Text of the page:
Dir: Jira Maligool. Thai. 2005. 110mins.

A picture that presents life working underground asan uplifting, character-building experience is nothing if not an oddity. Andwhile this attitude should bestow on TheTin Mine - Thailand's best foreign language Oscar submission - adistinctiveness all of its own, it is hard to guess how much weight such anaccolade will carry with members of voting bodies.

Based on a series ofautobiographical stories by Archin Panjapan, who makes a brief appearance during the endtitles, this is essentially a series of vignettes about life in a desolate rainforestmining site, as seen through the eyes of a twentysomethingfrom Bangkok, sent there after failing his university exams.

Set between 1949 and1953, it is endowed with all the good-humoured, wistful nostalgia of anold-fashioned tale about a past that may have been tough at the time but whichfrom the present not only looks exotic but also essential as the preparationfor a young man's life.

Devoid of anymeaningful social, racial or sexual context, Jira Maligool's second picture plays as pleasant matinee fare,though one suspects few Western audiences - especially among the young - couldbe more than amused by such an innocent approach.

Employing a committedcast, Maligool - who participated in the productionof the likes of Iron Ladies and My Girl, not to mention his directorialdebut, the multi-award winning MekongFull Moon Party - delivers a hearty, engaging picture that should do wellin territories familiar with Panjapan's stories and arenostalgic for a past that seems simpler and more peaceful than it really was.The film enjoys an international premiere at Pusanafter opening at home in the spring.

A brief, pre-creditssequence effectively deals with Archin (Pijaya Vachajitpan) and his Bangkok background, introducing the shy, ratherlanguid engineering student who didn't make the grade and is despatched to themountains to earn the money he needs to study.

With suitcase in hishand, a photo of the girlfriend he left behind in his wallet and a piece ofpaper confirming that he has basic engineering experience, he reaches a tiny,remote tin mine in the heart of the rainforest, and stays there for the nextfour years.

Maligool's script divides the period, just like college, intofour years, 'Freshman', 'Sophomore', 'Junior' and'Senior' (the first three rate separate titles, the fourth is onlymentioned in dialogue), following Archin's progressfrom clumsy, hesitant city nerd, shocked by the company he has to keep and therudimentary conditions he has to bear. But by the end he is one of the boys whois as distressed as the last hired hand when the minecloses.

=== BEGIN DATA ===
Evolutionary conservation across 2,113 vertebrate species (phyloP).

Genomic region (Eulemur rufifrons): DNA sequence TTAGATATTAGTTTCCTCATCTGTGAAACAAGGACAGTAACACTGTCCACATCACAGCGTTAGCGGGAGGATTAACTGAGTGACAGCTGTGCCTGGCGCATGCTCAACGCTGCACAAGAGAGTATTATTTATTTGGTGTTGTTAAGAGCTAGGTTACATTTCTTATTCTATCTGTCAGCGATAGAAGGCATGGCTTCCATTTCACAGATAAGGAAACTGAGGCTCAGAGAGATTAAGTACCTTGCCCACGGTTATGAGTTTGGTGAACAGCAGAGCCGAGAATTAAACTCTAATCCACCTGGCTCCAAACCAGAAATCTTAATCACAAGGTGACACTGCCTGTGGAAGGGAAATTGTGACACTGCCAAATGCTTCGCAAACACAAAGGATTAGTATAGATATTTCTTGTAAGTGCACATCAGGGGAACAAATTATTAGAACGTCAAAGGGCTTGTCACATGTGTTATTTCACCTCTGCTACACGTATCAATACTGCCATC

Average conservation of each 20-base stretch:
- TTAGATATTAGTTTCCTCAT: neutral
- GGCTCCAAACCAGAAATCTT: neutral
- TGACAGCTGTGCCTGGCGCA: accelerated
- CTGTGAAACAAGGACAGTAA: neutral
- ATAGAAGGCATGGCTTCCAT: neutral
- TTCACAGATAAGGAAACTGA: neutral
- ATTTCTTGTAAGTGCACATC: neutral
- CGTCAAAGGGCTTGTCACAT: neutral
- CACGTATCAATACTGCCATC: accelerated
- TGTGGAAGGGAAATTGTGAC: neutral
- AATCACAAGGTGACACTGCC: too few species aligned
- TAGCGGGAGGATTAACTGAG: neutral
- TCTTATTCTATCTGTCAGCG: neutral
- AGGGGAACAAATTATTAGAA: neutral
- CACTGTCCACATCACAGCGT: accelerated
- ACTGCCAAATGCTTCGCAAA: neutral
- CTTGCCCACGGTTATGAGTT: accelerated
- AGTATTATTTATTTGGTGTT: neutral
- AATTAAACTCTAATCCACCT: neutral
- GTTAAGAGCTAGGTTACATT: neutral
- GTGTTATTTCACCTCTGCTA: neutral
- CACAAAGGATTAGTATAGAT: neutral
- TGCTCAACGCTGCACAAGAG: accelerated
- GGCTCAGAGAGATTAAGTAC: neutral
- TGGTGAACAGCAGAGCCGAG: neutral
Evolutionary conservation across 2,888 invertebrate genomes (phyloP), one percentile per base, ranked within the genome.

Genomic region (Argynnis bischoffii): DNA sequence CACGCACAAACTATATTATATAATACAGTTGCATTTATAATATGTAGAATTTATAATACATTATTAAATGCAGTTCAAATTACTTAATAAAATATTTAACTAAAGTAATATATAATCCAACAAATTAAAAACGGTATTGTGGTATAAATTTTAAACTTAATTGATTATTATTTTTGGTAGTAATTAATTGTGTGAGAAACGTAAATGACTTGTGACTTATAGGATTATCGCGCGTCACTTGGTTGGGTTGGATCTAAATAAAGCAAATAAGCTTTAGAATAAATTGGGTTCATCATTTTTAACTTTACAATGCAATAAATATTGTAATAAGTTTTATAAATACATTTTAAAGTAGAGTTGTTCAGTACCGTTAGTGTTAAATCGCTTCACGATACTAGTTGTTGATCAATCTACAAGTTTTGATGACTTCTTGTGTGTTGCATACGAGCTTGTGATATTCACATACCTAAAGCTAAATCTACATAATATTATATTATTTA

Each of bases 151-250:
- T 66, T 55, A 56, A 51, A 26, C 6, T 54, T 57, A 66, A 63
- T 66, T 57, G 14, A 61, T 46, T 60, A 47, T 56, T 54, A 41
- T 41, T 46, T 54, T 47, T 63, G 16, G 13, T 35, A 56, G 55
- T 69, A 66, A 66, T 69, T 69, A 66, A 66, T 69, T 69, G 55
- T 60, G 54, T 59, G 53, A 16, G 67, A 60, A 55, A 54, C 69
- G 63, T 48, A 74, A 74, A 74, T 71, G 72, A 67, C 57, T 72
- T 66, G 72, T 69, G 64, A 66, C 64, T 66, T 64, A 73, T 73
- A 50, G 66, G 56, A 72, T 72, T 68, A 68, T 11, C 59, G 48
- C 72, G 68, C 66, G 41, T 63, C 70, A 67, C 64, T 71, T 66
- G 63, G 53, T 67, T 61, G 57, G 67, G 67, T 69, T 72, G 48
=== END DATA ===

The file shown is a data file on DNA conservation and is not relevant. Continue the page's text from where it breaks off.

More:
In between he findsout that every bush in the forest is a legitimate toilet, every dry place wherehe can sleep is home and that the makeshift canteen which swindles him andeveryone else of their earnings is the finest saloon.

While his new palsinitially seem threatening, blunt and uncultured roughnecks, they harbour thatnaïve but honest charm and warmth that civilisation so often deprives humansof.

The guiding spiritis that of a men's world, as encountered in certain John Ford westerns (one ofthose is even screened for the benefit of the miners). But Maligoolstops short of developing any character beyond a brief sketch or pursuing anyissue beyond a basic incident.

The Australian boss(Anthony Howard Gould) is tough but fair, a kind and forgiving tutor who leads Archin through his initial steps in an alien and ostensiblyinimical world. There is also Mister John (Niran Sattar), another foreigner and boozing foreman always readywith his fists though sympathetic and supportive underneath.

The exploitation ofworkers beyond endurance never generates a ripple of protest, working for themine being far more relevant than the pay they get in exchange.

As for sex, the onlywoman around, Laiad (DonlayaMudcha), a local girl introduced late on, is asprettily innocent as any virgin has ever been in Disney heaven - and that's howshe stays to the very end, with no one dreaming of changing her status. Anyother kind of sex is of course unmentionable in this context.

The work processitself is also lightly touched on: there are no underground shafts on displayand the toil simply consists of dredging the earth above ground.

Cinematographypresents the tropical location as rich mass of vegetation with monsoons heapingtorrential rains without break. Brisk cutting by ParnBusabun allows no episode to overstay its welcome,though a less episodic approach overall would have helped pacing.

Production companies
Gmm Tai Hub (GTH)

Thai distribution

Executive producers
Paiboon Damrongchaitham
Boosaba Daorueng
Visute Poolvoralaks
Jina Osothsilp
Mingmongkol Sonakul

Jira Maligool
Yongyoot Thongkongtoon Prasert

Jira Maligool

Chankit Chamnivikipong

Parn Busabun

Production design
Ek Lemchuen

Wild At Heart

Main cast
Pijaya Vachajitpan
Donlaya Mudcha
Sonthaya Chitmanee
Anthony Howard Gould
Jaran See Tao Petcharoen
Niran Sattar
Jumpol Thongtan